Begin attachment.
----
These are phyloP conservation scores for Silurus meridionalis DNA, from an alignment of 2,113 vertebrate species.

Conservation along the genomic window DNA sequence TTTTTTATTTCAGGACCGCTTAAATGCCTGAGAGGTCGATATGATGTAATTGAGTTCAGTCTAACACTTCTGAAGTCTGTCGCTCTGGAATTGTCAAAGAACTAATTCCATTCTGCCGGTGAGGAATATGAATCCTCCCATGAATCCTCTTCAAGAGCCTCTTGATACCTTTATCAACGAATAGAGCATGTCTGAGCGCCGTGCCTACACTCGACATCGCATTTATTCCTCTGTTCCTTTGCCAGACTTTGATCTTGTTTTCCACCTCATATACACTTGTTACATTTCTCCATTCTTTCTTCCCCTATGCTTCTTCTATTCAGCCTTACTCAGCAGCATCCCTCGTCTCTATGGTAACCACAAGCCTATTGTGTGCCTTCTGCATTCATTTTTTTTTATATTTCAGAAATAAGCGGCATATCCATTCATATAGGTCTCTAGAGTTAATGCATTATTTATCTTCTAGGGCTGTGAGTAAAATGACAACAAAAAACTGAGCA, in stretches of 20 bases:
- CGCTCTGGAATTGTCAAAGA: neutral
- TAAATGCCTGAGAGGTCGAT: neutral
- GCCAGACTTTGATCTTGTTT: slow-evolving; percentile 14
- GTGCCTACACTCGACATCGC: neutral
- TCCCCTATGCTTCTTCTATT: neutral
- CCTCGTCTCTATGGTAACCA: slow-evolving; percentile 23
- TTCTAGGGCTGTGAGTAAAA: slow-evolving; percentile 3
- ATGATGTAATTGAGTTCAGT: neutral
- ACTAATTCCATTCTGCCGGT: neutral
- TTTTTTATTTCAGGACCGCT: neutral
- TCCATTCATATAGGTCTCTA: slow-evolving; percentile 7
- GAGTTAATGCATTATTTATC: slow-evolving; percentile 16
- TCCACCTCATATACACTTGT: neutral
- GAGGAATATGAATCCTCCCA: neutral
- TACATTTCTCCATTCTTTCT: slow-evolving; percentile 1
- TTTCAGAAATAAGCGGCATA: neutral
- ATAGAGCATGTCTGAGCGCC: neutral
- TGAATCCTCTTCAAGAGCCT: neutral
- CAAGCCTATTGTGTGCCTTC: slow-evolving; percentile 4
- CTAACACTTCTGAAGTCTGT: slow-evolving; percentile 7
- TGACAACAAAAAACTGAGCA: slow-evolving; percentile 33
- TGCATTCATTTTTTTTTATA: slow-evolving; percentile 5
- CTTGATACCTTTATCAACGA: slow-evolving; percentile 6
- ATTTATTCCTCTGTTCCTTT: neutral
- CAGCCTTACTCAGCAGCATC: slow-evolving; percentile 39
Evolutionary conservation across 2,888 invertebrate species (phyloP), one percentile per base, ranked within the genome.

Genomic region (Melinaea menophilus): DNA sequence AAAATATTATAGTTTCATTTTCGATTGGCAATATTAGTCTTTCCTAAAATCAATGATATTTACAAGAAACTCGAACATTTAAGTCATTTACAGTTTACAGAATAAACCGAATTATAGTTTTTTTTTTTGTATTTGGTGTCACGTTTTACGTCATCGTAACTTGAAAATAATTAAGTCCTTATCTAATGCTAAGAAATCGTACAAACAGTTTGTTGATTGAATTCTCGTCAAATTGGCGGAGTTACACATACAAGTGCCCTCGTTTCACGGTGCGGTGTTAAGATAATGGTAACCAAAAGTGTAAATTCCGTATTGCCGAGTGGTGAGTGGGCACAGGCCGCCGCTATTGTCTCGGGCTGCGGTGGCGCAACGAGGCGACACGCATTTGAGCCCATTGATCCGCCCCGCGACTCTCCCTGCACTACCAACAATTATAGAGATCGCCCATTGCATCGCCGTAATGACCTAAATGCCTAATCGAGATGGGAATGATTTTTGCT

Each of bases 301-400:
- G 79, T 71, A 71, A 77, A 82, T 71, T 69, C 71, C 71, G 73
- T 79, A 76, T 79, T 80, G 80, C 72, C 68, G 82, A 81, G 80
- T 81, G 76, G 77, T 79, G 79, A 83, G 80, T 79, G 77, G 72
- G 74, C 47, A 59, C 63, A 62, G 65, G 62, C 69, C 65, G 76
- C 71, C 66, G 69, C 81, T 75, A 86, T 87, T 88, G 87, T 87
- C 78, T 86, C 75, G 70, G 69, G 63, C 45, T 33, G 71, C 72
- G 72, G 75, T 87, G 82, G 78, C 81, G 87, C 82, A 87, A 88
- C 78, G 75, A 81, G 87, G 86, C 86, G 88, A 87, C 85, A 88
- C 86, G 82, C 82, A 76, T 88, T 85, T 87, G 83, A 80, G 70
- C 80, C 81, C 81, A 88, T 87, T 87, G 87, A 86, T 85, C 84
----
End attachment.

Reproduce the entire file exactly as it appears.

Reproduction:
These are phyloP conservation scores for Silurus meridionalis DNA, from an alignment of 2,113 vertebrate species.

Conservation along the genomic window DNA sequence TTTTTTATTTCAGGACCGCTTAAATGCCTGAGAGGTCGATATGATGTAATTGAGTTCAGTCTAACACTTCTGAAGTCTGTCGCTCTGGAATTGTCAAAGAACTAATTCCATTCTGCCGGTGAGGAATATGAATCCTCCCATGAATCCTCTTCAAGAGCCTCTTGATACCTTTATCAACGAATAGAGCATGTCTGAGCGCCGTGCCTACACTCGACATCGCATTTATTCCTCTGTTCCTTTGCCAGACTTTGATCTTGTTTTCCACCTCATATACACTTGTTACATTTCTCCATTCTTTCTTCCCCTATGCTTCTTCTATTCAGCCTTACTCAGCAGCATCCCTCGTCTCTATGGTAACCACAAGCCTATTGTGTGCCTTCTGCATTCATTTTTTTTTATATTTCAGAAATAAGCGGCATATCCATTCATATAGGTCTCTAGAGTTAATGCATTATTTATCTTCTAGGGCTGTGAGTAAAATGACAACAAAAAACTGAGCA, in stretches of 20 bases:
- CGCTCTGGAATTGTCAAAGA: neutral
- TAAATGCCTGAGAGGTCGAT: neutral
- GCCAGACTTTGATCTTGTTT: slow-evolving; percentile 14
- GTGCCTACACTCGACATCGC: neutral
- TCCCCTATGCTTCTTCTATT: neutral
- CCTCGTCTCTATGGTAACCA: slow-evolving; percentile 23
- TTCTAGGGCTGTGAGTAAAA: slow-evolving; percentile 3
- ATGATGTAATTGAGTTCAGT: neutral
- ACTAATTCCATTCTGCCGGT: neutral
- TTTTTTATTTCAGGACCGCT: neutral
- TCCATTCATATAGGTCTCTA: slow-evolving; percentile 7
- GAGTTAATGCATTATTTATC: slow-evolving; percentile 16
- TCCACCTCATATACACTTGT: neutral
- GAGGAATATGAATCCTCCCA: neutral
- TACATTTCTCCATTCTTTCT: slow-evolving; percentile 1
- TTTCAGAAATAAGCGGCATA: neutral
- ATAGAGCATGTCTGAGCGCC: neutral
- TGAATCCTCTTCAAGAGCCT: neutral
- CAAGCCTATTGTGTGCCTTC: slow-evolving; percentile 4
- CTAACACTTCTGAAGTCTGT: slow-evolving; percentile 7
- TGACAACAAAAAACTGAGCA: slow-evolving; percentile 33
- TGCATTCATTTTTTTTTATA: slow-evolving; percentile 5
- CTTGATACCTTTATCAACGA: slow-evolving; percentile 6
- ATTTATTCCTCTGTTCCTTT: neutral
- CAGCCTTACTCAGCAGCATC: slow-evolving; percentile 39
Evolutionary conservation across 2,888 invertebrate species (phyloP), one percentile per base, ranked within the genome.

Genomic region (Melinaea menophilus): DNA sequence AAAATATTATAGTTTCATTTTCGATTGGCAATATTAGTCTTTCCTAAAATCAATGATATTTACAAGAAACTCGAACATTTAAGTCATTTACAGTTTACAGAATAAACCGAATTATAGTTTTTTTTTTTGTATTTGGTGTCACGTTTTACGTCATCGTAACTTGAAAATAATTAAGTCCTTATCTAATGCTAAGAAATCGTACAAACAGTTTGTTGATTGAATTCTCGTCAAATTGGCGGAGTTACACATACAAGTGCCCTCGTTTCACGGTGCGGTGTTAAGATAATGGTAACCAAAAGTGTAAATTCCGTATTGCCGAGTGGTGAGTGGGCACAGGCCGCCGCTATTGTCTCGGGCTGCGGTGGCGCAACGAGGCGACACGCATTTGAGCCCATTGATCCGCCCCGCGACTCTCCCTGCACTACCAACAATTATAGAGATCGCCCATTGCATCGCCGTAATGACCTAAATGCCTAATCGAGATGGGAATGATTTTTGCT

Each of bases 301-400:
- G 79, T 71, A 71, A 77, A 82, T 71, T 69, C 71, C 71, G 73
- T 79, A 76, T 79, T 80, G 80, C 72, C 68, G 82, A 81, G 80
- T 81, G 76, G 77, T 79, G 79, A 83, G 80, T 79, G 77, G 72
- G 74, C 47, A 59, C 63, A 62, G 65, G 62, C 69, C 65, G 76
- C 71, C 66, G 69, C 81, T 75, A 86, T 87, T 88, G 87, T 87
- C 78, T 86, C 75, G 70, G 69, G 63, C 45, T 33, G 71, C 72
- G 72, G 75, T 87, G 82, G 78, C 81, G 87, C 82, A 87, A 88
- C 78, G 75, A 81, G 87, G 86, C 86, G 88, A 87, C 85, A 88
- C 86, G 82, C 82, A 76, T 88, T 85, T 87, G 83, A 80, G 70
- C 80, C 81, C 81, A 88, T 87, T 87, G 87, A 86, T 85, C 84